This first book in a new middle grade series is a good one for kids who want to read something creepy, but not TOO scary. In a corporate town where everything is owned and run by YummCo Foods, a black cat escapes a lab. He’s found by a girl named Mellie, who discovers the filthy, ragged cat in a dumpster and takes him home to nurse back to health. She names him Bert and decides that he’s going to be the pet she’s always wanted… but Berg wants blood. He has a taste for heads, in particular; after decapitating Mellie’s stuffed animals, he heads out for less stuffy game. As cats would do, Mellie discovers Bert’s version of sharing a meal with her, when she keeps finding headless birds and mice left for her. Mellie’s best friend, Danny, is convinced the cat is a zombie, and readers will get the feeling that there’s a lot more going on at YummCo than the oh-so-friendly representatives will let on. And Bert? Well, he can’t really understand why Mellie isn’t appreciating his gifts, he still feels something for the girl, but nothing can stop him from his mission: revenge and freeing the other animals in the lab.

I loved how this book built and built up the suspense, but it ended so abruptly, I had to check and make sure I wasn’t reading an excerpt. It’s a fast-paced read, and will definitely invest readers right away. The black and white sketches add to the moody atmosphere of the book, and the ending will leave everyone waiting for the sequel. Kara LaReau is the author of the Infamous Ratsos series, so she knows how to write for a younger audience and get things moving along quickly. Ryan Andrews illustrated another book I love, The Dollar Kids by Jennifer Richard Jacobson.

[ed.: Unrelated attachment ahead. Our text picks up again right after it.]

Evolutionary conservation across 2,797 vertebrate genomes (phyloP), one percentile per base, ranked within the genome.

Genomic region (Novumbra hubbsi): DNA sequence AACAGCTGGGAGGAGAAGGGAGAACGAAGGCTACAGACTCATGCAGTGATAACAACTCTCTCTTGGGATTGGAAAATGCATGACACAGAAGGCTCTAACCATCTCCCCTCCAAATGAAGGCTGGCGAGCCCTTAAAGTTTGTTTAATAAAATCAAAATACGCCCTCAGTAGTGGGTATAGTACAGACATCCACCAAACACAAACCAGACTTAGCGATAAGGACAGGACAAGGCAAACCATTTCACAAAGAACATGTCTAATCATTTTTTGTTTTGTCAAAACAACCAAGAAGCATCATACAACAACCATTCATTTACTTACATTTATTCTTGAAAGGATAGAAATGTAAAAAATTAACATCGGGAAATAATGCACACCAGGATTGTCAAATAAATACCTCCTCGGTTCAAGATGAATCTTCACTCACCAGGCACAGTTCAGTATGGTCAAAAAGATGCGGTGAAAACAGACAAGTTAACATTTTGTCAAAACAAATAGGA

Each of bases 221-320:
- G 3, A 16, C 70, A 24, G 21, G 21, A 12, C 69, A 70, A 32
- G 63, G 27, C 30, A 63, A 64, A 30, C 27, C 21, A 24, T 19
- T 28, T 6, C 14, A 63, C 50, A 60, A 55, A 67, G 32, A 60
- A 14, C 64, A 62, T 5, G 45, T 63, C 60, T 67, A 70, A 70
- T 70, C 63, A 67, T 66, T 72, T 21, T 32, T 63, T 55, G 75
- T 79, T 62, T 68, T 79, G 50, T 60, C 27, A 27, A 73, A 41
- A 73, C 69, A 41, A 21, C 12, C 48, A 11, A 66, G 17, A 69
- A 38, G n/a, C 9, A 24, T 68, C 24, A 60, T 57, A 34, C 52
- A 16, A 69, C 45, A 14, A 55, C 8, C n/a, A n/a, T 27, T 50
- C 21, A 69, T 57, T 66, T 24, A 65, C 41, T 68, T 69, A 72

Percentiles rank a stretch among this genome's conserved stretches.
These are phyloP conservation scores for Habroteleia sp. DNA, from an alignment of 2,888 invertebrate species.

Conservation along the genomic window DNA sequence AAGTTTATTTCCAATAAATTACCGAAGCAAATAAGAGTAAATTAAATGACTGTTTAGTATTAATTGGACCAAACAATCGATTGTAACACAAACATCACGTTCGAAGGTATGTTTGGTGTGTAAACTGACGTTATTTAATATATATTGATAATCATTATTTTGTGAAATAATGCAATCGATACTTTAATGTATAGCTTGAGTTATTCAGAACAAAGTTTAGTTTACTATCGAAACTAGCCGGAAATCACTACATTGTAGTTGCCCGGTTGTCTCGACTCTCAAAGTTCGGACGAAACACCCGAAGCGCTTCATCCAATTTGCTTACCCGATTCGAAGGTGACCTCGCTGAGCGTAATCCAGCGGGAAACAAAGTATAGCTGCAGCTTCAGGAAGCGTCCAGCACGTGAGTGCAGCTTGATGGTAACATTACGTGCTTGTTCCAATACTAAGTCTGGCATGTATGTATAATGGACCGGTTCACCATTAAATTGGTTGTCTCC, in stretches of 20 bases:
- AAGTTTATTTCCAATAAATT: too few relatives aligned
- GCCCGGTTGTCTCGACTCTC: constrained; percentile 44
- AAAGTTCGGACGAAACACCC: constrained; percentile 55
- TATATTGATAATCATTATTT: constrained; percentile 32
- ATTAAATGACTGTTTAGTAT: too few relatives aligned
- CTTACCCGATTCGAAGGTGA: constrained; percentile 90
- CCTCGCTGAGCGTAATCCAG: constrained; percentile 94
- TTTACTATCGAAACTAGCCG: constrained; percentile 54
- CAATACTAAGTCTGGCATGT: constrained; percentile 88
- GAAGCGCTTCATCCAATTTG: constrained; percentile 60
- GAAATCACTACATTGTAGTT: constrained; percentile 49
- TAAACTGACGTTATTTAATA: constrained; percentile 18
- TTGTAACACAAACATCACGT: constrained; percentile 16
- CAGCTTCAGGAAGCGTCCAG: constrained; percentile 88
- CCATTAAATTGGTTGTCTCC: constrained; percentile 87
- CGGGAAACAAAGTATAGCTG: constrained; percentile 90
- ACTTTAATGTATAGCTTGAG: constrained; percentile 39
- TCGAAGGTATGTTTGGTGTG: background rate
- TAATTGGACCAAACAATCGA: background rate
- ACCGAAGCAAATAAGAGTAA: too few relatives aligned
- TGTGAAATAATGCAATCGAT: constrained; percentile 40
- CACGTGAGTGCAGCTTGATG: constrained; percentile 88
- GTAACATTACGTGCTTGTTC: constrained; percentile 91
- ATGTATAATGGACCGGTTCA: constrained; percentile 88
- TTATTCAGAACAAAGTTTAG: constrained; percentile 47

The Mulberry Tree, by Allison Rushby, (July 2020, Candlewick Press), $19.99, ISBN: 9781536207613

Ages 9-13

I LOVE a good creepy book, and this one is amazing. If you’re a Mary Downing Hahn reader, run to your computer and request or buy The Mulberry Tree. Ten-year-old Immy (Imogene) and her parents have moved from Australia to the English countryside as her father battles depression. They decide to rent an adorable thatched English cottage, but the realtor – and the town – have their misgivings about anyone living there. You see, there’s an cursed mulberry tree in the backyard; a tree that’s rumored to have stolen two girls away on the eves of their 11th birthdays. People cross the street rather than walk by the tree, and when Immy’s father speaks out on the ridiculousness of a tree kidnapping girls, Immy finds herself even more of a pariah at school. But when she starts hearing a strange song in her head, and seeing the tree move, she begins to wonder whether the rumors may be true after all. What’s the story of the tree? Immy’s going to have to do some investigating to find out, and she’d better hurry… her 11th birthday is coming.